Guilt-free, eco-friendly homes are at the top of the homeware agenda at the moment. We've written before about vegan high street buys and going plastic free (opens in new tab), but there's one huge element that's often overlooked: feathers.
Like other products of the farming industry, feathers can be extremely problematic when their production and supply doesn't comply with ethical standards. Live harvesting and the containment of birds in close quarters are both problems that the feather industry is tackling.
Luckily, there's lots being done to make sure we can still get our super-soft duvets and plump sofa cushions without the cruelty.
At the forefront of the feather-free homeware movement is The Fine Bedding Company (opens in new tab), which recently launched its first eco duvet (opens in new tab) – a 100 per cent recycled design made from plastic bottles. The Smartdown pillow (opens in new tab) also pioneers new technology to create a super-soft material that has the same decadence as natural down.
What else can you do? Taking simple steps like replacing down-filled cushion pads with polyester versions – like this one (opens in new tab) from John Lewis (opens in new tab) – can drastically reduce your feather use for a tenner or under.
Where it's not possible to get rid of feathers, you can still make sure the products you do buy are responsibly sourced. The bedding industry, including The Fine Bedding Company, is raising its standards to include full traceability of its feather and down production process.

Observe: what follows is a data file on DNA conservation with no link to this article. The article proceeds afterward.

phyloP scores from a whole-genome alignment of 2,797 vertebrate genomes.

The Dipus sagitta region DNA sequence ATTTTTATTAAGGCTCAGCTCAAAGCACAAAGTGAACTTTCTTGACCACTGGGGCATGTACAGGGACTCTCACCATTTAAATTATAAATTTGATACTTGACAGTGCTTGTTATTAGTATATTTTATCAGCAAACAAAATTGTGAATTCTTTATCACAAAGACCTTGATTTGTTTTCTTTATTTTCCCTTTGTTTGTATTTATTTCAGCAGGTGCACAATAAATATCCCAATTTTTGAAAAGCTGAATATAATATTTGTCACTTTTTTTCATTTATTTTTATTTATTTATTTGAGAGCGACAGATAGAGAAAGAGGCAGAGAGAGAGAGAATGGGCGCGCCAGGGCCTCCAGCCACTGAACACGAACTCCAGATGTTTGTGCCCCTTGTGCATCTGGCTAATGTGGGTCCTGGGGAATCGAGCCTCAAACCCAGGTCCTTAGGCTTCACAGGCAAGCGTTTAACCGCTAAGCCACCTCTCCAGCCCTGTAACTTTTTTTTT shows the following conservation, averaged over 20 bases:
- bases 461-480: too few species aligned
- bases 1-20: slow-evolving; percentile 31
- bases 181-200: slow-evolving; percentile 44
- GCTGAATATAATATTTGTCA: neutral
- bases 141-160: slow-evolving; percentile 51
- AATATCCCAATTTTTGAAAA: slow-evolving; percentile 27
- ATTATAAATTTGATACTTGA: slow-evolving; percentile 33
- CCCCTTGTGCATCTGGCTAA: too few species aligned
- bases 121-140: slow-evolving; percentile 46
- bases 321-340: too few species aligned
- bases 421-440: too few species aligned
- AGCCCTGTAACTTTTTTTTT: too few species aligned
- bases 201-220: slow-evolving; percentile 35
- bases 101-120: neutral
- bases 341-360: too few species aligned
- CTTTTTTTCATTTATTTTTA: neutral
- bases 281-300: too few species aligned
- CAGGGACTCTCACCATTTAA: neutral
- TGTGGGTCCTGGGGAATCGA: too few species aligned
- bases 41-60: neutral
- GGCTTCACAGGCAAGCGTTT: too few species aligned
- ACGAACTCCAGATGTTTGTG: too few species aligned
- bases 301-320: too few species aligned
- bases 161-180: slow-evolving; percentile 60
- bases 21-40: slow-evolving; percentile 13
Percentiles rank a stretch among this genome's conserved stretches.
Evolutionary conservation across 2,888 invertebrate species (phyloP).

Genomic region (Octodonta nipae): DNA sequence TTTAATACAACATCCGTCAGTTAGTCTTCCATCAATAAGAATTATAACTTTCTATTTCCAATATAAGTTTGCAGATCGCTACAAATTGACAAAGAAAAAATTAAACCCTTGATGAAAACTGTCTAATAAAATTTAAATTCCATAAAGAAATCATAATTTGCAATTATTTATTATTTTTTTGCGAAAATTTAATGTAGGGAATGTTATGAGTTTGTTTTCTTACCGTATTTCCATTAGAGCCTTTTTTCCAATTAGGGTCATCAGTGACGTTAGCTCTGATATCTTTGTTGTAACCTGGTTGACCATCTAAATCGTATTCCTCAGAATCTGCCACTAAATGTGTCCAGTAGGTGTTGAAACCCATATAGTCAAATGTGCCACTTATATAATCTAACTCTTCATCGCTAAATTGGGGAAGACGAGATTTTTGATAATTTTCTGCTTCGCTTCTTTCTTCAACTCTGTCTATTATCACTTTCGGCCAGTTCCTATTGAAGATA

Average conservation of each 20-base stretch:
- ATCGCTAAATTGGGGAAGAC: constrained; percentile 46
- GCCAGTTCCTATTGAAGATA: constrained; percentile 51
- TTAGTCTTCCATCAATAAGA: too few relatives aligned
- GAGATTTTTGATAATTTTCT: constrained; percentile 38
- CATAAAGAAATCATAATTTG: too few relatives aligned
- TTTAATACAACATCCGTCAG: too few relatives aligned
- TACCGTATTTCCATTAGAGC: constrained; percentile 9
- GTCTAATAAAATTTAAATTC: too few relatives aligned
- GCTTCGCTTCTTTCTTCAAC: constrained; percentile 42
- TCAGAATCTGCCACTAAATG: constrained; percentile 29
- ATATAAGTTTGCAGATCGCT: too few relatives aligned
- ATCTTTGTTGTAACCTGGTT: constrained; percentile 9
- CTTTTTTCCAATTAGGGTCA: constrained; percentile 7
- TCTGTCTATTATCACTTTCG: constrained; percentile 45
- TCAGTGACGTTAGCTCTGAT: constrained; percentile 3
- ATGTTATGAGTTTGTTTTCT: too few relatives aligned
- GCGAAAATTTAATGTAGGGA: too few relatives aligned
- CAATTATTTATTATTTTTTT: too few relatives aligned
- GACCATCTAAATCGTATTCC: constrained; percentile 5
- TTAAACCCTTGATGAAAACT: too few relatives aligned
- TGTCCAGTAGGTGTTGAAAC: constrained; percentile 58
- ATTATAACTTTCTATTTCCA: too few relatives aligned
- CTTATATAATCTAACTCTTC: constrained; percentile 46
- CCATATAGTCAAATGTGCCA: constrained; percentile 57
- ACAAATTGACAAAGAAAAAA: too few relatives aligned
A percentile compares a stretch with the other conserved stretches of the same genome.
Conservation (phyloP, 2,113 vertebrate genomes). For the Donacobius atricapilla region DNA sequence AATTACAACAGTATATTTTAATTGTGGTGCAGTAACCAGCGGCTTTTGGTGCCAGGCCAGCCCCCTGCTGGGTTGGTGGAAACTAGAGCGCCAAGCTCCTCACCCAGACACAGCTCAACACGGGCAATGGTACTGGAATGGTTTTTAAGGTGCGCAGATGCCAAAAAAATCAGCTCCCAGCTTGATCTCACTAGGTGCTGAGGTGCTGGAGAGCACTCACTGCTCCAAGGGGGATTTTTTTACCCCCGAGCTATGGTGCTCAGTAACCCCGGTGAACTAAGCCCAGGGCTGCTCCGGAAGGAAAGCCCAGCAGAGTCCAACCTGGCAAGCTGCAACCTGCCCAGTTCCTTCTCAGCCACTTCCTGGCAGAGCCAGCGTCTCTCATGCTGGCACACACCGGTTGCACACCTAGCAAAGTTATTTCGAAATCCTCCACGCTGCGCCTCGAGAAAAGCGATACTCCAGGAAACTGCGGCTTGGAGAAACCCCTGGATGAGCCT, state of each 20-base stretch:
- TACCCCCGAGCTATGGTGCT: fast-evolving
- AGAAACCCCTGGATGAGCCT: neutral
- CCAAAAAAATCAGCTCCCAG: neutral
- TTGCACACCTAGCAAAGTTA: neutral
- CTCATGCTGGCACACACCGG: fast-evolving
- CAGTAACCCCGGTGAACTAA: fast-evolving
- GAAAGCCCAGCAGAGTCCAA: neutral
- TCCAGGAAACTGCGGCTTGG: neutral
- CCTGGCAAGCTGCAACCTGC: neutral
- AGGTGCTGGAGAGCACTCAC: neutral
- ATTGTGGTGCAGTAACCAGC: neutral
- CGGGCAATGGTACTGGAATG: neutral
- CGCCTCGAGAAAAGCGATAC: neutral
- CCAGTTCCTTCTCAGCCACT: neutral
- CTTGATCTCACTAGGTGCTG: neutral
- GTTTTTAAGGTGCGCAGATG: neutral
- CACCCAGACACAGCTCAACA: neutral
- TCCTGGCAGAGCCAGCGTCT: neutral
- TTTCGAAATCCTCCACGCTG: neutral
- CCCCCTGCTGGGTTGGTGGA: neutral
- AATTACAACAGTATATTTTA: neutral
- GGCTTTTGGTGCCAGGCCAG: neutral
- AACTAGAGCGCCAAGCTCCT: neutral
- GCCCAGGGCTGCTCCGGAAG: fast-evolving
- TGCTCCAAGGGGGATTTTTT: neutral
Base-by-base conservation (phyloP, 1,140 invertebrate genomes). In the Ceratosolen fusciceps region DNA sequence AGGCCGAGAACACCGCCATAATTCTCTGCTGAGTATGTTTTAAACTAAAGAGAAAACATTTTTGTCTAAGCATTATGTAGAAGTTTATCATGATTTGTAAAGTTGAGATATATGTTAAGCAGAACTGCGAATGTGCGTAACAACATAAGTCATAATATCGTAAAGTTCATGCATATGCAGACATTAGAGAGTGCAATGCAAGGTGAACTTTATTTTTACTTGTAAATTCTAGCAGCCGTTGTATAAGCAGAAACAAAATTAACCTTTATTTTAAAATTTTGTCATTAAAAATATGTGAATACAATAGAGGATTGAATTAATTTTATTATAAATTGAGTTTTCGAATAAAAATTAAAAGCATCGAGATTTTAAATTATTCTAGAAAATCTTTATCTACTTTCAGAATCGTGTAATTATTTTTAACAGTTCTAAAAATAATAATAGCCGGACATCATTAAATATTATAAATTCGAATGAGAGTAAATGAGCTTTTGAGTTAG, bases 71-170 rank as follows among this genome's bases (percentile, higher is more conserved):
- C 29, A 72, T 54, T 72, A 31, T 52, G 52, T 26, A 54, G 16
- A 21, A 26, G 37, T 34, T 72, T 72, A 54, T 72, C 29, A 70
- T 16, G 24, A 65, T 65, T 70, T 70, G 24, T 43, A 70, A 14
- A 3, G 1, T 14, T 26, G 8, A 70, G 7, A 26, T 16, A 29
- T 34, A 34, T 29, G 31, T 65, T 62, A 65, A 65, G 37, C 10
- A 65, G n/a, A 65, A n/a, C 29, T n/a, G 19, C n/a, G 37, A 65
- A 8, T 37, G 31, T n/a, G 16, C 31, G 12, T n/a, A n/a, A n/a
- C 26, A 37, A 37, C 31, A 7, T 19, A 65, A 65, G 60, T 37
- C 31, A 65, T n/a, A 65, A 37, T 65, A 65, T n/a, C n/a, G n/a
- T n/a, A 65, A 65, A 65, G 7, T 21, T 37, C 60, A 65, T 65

The Fine Bedding Company have set the bar with their 'Down Commitment', which makes sure that their products include the following:
- No live plucking
- No live harvesting
- All down and feather is a guaranteed by-product of the food industry
- Animals in the supply chain are not force fed
- Full traceability from parent farm to final product
- Transparent auditing
- Responsibly sourced
- Guaranteed quality
There's still a way to go before the homeware industry embraces the ethical use of feathers, but the work that The Fine Bedding Company and other brands are doing is already making a difference.
Across industries, the momentum is picking up: earlier this month, ASOS announced that it would stop selling feathers and other animal-related materials on its platform.
It seems like it might be the perfect time to get on the bandwagon and do your bit – all while adding a pretty new cushion to your collection...